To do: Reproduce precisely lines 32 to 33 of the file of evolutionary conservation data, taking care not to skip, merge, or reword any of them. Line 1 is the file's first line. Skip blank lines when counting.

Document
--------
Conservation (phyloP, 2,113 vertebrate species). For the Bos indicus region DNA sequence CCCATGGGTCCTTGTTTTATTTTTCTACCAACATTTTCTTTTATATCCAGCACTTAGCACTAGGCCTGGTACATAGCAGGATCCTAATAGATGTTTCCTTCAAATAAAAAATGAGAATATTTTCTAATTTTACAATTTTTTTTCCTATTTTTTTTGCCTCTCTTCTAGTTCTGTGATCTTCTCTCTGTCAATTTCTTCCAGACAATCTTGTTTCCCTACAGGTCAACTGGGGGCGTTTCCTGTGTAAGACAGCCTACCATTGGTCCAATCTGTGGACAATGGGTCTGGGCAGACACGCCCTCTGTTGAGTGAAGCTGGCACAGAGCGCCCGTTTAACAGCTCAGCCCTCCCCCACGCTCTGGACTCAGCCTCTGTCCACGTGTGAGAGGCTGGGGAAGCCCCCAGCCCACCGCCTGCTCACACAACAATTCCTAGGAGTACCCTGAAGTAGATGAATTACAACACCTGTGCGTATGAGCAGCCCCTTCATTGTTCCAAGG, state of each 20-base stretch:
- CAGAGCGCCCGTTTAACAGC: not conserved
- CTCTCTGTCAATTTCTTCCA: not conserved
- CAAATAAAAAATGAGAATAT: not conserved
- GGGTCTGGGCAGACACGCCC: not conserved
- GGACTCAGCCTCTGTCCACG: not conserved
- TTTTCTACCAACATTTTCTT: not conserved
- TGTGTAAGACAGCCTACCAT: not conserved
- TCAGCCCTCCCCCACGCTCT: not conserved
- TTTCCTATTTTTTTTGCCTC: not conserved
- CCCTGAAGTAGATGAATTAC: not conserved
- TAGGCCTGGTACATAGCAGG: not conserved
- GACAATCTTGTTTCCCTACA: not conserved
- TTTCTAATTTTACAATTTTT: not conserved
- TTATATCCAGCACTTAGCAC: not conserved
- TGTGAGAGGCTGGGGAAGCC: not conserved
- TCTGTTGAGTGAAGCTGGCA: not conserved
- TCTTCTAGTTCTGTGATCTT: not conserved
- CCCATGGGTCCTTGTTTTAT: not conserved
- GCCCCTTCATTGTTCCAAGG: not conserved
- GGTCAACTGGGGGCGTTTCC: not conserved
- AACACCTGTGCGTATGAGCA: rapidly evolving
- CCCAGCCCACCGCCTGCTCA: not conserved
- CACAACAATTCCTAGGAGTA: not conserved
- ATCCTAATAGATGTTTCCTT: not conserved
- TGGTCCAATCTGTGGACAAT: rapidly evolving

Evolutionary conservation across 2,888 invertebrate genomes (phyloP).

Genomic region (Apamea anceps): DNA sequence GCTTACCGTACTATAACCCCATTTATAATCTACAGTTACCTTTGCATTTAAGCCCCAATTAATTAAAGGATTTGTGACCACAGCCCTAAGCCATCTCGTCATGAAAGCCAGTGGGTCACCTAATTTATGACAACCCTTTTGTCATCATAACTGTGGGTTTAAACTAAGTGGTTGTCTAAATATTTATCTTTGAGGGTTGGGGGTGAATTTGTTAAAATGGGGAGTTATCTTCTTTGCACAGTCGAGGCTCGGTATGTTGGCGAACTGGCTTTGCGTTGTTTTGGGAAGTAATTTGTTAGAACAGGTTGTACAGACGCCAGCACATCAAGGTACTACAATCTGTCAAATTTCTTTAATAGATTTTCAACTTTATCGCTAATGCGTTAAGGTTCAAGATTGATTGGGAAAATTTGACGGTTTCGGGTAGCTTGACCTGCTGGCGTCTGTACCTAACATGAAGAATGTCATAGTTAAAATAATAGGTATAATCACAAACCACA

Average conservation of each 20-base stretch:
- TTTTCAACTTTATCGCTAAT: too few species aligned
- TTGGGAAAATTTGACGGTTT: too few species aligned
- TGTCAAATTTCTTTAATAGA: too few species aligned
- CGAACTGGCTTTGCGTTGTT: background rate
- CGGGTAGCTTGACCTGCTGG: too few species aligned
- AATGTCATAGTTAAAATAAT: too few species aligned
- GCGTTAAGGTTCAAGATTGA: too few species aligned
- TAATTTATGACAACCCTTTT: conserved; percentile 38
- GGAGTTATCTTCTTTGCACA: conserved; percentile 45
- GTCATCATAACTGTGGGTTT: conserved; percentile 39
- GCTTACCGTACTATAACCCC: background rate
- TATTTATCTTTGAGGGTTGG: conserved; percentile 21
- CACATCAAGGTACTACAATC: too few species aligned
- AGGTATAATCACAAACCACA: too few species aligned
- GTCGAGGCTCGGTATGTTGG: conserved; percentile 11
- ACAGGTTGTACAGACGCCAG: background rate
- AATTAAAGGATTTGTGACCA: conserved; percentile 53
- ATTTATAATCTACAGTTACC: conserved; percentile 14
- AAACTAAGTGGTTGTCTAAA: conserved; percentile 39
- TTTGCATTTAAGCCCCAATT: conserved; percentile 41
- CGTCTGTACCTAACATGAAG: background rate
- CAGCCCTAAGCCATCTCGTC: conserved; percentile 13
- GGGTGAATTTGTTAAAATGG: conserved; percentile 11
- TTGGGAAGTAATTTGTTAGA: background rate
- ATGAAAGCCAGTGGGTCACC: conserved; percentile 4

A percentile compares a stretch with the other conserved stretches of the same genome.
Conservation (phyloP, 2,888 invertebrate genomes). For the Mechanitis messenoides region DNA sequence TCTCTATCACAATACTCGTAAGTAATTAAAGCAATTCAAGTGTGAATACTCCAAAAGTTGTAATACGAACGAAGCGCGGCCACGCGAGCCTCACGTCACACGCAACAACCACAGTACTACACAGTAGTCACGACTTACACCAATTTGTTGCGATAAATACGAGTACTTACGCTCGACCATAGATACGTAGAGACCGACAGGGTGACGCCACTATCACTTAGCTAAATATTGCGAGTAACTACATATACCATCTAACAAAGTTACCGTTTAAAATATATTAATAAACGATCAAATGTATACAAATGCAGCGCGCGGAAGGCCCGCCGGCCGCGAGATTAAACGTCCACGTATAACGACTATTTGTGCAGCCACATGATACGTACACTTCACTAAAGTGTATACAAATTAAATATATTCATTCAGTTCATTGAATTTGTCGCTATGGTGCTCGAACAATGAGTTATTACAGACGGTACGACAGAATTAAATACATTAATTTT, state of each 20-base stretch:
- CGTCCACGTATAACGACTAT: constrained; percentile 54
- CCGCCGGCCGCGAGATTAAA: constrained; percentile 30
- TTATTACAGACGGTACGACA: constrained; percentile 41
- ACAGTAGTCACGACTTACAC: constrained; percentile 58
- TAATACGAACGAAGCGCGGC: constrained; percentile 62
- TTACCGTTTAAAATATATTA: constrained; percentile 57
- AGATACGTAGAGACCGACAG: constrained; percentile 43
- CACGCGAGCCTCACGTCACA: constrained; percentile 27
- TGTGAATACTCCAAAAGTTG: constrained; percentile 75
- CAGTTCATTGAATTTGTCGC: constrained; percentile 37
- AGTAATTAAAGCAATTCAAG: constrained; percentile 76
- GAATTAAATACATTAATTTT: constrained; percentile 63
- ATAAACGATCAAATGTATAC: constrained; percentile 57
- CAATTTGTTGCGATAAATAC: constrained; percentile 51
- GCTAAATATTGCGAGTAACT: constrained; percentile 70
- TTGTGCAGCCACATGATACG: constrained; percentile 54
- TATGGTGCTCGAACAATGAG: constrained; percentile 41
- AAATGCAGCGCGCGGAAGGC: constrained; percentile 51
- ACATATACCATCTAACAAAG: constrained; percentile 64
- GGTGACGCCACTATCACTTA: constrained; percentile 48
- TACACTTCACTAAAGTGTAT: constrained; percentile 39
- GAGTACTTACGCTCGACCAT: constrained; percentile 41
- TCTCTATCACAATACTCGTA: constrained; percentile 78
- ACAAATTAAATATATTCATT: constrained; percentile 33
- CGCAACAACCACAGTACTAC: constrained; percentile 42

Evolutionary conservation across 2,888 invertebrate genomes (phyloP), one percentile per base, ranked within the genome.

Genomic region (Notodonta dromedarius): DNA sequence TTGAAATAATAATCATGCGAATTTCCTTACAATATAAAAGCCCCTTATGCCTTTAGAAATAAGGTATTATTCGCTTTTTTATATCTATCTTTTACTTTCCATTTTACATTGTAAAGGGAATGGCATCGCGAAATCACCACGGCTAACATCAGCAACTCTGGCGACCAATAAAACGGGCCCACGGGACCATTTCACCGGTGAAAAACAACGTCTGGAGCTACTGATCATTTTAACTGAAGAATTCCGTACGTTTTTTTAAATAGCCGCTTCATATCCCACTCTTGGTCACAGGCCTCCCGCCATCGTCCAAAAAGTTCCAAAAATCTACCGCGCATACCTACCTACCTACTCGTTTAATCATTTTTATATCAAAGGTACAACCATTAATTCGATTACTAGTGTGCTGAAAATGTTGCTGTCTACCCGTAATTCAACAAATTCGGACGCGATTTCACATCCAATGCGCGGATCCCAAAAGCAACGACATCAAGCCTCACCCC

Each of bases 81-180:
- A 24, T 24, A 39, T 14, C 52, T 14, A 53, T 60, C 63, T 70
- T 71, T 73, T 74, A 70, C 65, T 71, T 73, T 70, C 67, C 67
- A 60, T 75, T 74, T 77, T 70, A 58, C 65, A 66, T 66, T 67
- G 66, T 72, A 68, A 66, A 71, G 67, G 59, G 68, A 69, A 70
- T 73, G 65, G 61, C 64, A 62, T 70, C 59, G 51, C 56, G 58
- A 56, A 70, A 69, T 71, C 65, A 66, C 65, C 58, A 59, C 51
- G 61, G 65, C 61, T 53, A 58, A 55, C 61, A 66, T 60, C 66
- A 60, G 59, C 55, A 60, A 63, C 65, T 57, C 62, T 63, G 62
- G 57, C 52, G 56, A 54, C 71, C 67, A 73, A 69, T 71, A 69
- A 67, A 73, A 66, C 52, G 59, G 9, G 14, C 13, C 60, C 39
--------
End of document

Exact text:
- TGTCAAATTTCTTTAATAGA: too few species aligned
- CGAACTGGCTTTGCGTTGTT: background rate